BlueVia are still the ones to beat, but should try to get ahead of the game with some serious voice-API capabilities. They clearly did something right because Twilio hired away their marketing director (James Parton).
The birth of Telefonica Digital apparently reset objectives a little, away from the BlueVia open platform concept and back towards trying to “compete” head-on with OTT-like services, such as via the recently launched Tu Me. It seems that the part of the business that controls the priorities for Jajah didn’t really grok developers and the open platform thinking. Sadly for me, at least as connFu’s inventor, the connFu idea has stalled.
The interesting and exciting development is that I know of at least four major carriers across the globe who are now getting ready to release voice APIs and essentially copy the connFu concept that Telefonica pioneered.
The whole rationale and story for open platforms takes time to appreciate. The strategy is simple, but the execution is complex. It is not an obvious “quick win” that carriers are used to backing, based on their quarterly numbers mentality.
However, carriers have had time to mull it over and realise that platforms probably do have a role to play in their future. How big and how significant, nobody knows.
And that was always the point. When I consulted for O2 and Telefonica, I was clear that as there were no easy or obvious answers for innovation, the smart approach was to construct an agile organisational capability that would enable the innovation to take root. I argued – and still do – that much of this could be done by the clever application of modern Web paradigms, patterns and technologies – like open platforms and software DNA.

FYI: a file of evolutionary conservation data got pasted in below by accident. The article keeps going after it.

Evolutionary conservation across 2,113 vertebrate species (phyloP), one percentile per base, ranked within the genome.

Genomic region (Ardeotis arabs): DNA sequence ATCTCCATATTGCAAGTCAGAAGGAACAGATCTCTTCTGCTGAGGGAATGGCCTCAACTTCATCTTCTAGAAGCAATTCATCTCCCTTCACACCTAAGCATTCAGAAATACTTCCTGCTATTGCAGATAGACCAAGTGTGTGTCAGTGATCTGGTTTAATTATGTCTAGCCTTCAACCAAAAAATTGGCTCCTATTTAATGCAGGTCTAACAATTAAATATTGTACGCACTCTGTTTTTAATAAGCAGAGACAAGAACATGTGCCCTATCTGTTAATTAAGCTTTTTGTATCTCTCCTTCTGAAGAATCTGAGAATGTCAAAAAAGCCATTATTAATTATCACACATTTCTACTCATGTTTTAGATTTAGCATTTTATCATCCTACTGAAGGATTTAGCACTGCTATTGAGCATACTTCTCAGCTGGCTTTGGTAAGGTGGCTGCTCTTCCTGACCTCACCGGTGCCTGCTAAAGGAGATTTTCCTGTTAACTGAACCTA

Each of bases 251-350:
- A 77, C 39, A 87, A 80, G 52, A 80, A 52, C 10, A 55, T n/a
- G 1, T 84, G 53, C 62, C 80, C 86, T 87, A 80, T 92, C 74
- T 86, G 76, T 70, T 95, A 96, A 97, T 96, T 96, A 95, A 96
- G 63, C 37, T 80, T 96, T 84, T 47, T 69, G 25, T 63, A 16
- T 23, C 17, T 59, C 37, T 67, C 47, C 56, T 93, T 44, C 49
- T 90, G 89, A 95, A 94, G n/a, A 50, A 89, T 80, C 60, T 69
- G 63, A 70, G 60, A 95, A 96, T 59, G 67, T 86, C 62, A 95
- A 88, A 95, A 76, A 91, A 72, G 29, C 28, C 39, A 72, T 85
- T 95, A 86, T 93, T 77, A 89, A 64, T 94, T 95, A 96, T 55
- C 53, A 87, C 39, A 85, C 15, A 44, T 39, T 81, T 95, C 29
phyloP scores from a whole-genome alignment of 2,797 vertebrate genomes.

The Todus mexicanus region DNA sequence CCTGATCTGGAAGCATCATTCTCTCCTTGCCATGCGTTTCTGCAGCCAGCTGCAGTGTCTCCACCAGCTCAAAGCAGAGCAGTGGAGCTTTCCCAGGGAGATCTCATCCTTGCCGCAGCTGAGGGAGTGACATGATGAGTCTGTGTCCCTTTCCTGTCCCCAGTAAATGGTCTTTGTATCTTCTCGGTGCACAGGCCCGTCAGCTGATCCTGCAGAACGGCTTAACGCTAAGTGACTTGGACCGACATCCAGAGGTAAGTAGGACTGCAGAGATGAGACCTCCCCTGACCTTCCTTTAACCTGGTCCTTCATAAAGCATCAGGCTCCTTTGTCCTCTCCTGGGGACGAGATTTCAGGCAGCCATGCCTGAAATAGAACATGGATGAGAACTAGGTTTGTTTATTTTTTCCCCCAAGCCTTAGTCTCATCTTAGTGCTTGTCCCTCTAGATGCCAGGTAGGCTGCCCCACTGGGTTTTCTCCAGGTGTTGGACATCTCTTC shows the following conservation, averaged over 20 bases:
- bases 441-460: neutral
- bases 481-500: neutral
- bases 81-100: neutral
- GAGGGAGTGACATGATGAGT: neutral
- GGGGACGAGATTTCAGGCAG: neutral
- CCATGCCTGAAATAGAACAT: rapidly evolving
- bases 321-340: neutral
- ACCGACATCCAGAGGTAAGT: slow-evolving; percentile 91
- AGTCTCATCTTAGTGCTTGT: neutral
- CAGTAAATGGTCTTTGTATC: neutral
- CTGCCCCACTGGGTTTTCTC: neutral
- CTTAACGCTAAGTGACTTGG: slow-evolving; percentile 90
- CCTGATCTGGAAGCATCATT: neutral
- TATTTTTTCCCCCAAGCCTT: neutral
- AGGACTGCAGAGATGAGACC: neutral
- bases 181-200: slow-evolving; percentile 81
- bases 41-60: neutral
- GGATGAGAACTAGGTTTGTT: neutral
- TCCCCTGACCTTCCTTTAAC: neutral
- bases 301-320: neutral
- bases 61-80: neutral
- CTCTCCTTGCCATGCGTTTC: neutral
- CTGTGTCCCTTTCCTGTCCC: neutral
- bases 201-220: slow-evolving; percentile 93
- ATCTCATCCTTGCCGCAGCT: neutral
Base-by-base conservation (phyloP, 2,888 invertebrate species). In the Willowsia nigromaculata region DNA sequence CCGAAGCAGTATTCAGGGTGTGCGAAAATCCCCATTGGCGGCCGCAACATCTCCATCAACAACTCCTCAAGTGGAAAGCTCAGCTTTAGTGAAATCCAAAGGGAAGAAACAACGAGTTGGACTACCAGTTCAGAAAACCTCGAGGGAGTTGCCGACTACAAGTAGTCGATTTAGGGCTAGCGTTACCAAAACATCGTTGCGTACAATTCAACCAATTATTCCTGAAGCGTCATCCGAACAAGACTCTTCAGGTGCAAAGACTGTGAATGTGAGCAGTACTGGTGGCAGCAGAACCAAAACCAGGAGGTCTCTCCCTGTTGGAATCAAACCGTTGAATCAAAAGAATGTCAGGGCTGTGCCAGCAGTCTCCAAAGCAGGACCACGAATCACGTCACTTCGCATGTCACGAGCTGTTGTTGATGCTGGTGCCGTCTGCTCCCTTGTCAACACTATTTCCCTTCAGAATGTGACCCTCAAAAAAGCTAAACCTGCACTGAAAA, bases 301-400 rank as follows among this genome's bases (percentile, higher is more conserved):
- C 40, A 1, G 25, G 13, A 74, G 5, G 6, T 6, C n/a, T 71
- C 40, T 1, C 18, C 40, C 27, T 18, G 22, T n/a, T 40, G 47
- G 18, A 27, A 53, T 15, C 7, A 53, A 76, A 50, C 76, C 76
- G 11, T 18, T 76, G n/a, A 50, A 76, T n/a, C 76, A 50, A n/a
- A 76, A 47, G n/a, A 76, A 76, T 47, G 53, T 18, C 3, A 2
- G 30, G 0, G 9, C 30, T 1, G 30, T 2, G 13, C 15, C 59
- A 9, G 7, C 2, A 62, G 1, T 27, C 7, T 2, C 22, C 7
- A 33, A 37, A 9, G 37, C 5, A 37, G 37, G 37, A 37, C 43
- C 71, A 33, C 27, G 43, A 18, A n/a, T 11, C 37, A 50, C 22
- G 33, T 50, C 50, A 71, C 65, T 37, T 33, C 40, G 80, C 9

By using the best of Web ingredients — but within the context of being a carrier — telcos can do a lot to reinvent themselves. Of course, this is only one pillar of a wider strategic vision and plan, but a significant one nonetheless and not to be overlooked. It seems that carriers are finally understanding this, which is why my latest book, Connected Services, is so timely. It documents the modern Web specifically for a carrier audience, including platforms thinking in its various forms.
[Paul Golding is a leading expert on carrier innovation, specifically when it comes to applying modern Web paradigms to achieve agility and growth. Unlike various commentators and theorists out there, Paul has dug deep in the trenches to actually execute numerous initiatives at the intersection of Web and Telco worlds. Paul offers various strategic consulting packages to senior carrier executives who are serious about transformation.]